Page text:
The Global Learning Center, previously known as the Baby Mabee, was officially dedicated on Nov. 9 following chapel. The event began with worship and an address from President William M. Wilson, conveying a powerful vision and mission to the attendees. Several international students representing six different countries spoke after Chair of the Board of Trustees, Robert Hoskins, prayed over the dedication ceremony. The vision for the GLC is to reach into the “bounds of the earth” that are in need of state of the art education for success. The center was created in 2014, as part of the 50th anniversary comprehensive campaign for globalization initiatives.

Chief Information Officer Michael Mathews was present at the dedication and gave additional information on ORU’s position in furthering the mission and the vision of the Learning Center to the world. Mathews began work at the university in 2014, and has overseen the entire project.

The GLC specializes in technology that exceeds the known and increases the universities ability to globally impact the world of education.

“Take everything from the smallest digital electron around the world, and create something to send around the world. Only ORU has mastered that,” said Mathews.

Augmented reality is a live direct or indirect view of a real world environment shown through projected sound, video, or GPS data. ORU has created and partnered with software companies to allow students the opportunity to experience virtual augmented reality teaching methods in GLC classrooms.

Reality platforms have already impacted the world significantly. PokemonGO reached billions of people in an estimated 35 days. The telephone took 75 years to reach the world. Television took 38 years, the internet took seven years and Facebook took three years. Mathews and his partner John Anderson believe this technology has the capability to exceed all of these.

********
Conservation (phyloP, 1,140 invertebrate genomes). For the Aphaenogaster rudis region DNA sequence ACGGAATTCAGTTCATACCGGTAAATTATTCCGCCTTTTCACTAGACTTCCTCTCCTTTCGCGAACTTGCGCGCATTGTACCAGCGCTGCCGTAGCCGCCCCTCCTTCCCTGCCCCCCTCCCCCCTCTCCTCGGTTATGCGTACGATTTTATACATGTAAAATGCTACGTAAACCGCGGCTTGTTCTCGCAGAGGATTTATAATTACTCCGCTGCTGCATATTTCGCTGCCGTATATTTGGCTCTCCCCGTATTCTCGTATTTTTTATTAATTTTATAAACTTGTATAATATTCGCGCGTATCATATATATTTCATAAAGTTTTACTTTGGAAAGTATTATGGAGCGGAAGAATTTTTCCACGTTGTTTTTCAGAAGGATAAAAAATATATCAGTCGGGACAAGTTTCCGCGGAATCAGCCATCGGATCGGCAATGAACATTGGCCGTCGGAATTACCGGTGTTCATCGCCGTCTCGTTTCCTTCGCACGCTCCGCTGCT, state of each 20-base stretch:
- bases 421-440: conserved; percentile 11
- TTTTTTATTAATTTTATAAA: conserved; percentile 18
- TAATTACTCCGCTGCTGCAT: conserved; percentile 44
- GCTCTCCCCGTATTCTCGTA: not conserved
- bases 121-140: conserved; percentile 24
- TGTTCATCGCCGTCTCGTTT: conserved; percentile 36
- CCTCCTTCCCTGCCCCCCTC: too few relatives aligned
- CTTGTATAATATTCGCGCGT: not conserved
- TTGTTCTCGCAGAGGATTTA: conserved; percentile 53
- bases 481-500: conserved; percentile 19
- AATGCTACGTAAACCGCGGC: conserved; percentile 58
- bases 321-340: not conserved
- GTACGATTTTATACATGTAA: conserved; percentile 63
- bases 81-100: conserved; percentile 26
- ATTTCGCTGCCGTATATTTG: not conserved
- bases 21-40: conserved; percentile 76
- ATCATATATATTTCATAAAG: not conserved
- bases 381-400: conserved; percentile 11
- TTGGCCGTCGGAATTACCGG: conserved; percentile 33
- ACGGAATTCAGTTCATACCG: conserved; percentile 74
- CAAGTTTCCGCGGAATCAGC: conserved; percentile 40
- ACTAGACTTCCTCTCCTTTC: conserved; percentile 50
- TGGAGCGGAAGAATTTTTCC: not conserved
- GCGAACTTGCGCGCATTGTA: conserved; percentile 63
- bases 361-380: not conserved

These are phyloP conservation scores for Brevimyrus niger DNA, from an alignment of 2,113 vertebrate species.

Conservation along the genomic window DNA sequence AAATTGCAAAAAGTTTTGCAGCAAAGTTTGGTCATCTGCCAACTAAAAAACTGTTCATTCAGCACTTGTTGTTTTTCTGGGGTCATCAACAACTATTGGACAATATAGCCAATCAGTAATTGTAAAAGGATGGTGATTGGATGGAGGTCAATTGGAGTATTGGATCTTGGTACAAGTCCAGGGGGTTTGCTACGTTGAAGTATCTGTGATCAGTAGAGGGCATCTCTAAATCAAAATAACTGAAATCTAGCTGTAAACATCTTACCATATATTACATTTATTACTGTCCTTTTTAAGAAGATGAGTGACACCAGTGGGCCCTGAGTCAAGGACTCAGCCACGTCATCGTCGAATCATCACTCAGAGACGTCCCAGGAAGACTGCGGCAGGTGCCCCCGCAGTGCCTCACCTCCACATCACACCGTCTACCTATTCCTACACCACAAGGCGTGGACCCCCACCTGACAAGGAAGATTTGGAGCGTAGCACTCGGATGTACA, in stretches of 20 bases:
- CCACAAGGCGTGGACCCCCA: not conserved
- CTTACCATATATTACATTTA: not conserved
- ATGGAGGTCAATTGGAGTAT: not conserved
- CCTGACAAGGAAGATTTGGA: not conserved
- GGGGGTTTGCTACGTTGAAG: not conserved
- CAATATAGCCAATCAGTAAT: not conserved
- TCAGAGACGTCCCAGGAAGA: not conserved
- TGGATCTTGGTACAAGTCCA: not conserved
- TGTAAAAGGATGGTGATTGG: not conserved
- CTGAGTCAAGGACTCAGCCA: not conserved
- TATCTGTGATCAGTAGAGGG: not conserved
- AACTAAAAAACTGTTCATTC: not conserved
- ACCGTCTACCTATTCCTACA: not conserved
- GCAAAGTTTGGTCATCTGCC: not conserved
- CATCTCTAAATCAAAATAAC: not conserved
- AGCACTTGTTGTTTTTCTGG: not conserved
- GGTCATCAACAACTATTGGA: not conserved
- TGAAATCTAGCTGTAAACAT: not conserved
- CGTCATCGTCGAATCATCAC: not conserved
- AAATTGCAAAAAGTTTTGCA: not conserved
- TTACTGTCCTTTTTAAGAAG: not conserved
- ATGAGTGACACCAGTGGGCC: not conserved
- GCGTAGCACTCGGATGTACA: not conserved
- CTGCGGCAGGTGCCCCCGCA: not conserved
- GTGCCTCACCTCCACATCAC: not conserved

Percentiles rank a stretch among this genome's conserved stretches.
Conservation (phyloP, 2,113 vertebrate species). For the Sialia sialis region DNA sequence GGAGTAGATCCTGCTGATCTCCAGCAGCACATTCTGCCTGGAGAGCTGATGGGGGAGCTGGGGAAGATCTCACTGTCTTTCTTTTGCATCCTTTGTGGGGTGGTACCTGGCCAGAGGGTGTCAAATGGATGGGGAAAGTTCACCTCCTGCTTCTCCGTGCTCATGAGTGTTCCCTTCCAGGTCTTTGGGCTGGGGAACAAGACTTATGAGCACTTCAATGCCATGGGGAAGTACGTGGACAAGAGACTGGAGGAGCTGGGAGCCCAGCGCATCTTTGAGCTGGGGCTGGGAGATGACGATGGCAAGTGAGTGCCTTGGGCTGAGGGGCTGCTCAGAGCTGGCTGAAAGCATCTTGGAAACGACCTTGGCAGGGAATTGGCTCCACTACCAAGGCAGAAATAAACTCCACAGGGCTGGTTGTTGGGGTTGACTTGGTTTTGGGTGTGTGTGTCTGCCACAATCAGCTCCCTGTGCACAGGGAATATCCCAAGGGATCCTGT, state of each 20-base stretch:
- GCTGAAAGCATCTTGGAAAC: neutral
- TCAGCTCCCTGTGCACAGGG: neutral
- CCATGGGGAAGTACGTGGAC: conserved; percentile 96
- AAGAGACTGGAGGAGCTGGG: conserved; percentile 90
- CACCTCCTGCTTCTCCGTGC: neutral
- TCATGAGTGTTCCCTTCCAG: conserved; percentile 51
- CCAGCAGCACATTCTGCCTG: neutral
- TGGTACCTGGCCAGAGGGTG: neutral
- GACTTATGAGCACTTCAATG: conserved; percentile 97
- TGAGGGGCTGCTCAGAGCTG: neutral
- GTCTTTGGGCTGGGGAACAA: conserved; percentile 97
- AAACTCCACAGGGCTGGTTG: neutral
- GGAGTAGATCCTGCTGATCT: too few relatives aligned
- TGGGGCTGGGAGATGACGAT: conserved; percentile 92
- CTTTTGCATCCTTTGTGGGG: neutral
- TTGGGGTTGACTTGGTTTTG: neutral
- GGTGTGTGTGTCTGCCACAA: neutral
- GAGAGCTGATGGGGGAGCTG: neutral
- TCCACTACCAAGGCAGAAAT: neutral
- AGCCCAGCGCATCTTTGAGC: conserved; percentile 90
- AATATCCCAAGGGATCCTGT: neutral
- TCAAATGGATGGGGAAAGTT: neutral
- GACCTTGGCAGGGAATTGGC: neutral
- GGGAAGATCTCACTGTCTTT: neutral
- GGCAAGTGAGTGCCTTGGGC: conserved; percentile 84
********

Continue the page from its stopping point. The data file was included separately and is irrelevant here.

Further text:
The GLC’s augmented reality works with smartphones, too.

“ORU is the only one who owns the collective good that we see in the Global Learning Center,” said Mathews.

Three floors of the center hold a number of identical classrooms and offices for faculty from every part of the university. Each room has the capability to record and follow professors’ material, and then place it online for the world to use.

The second and third floors are dedicated to virtual and augmented reality creation and application. Programmers will be able to work to create this specific ORU whole person software.

“In January there will be an opening for 20 students to actually come and be a part of a Virtual l Reality training program for the GLC and the whole world,” Mathews said. “The cost for this was $140 per square foot, nobody can build a building of this size for that amount,” said Anderson.

The building cost $8 million in total, and was completed with no debt. “Nobody has mastered how to send these electrons around the world, except for ORU,” said Mathews. “Multisensory [learning] for a multicultural world. We don’t want to brag, but we do want to show the world God has favored us for a specific time.”

The Global Learning Center plans to continue its mission into its launch in 2017. The center will be available for student use and classes on Jan. 11 when classes resume for the spring semester.

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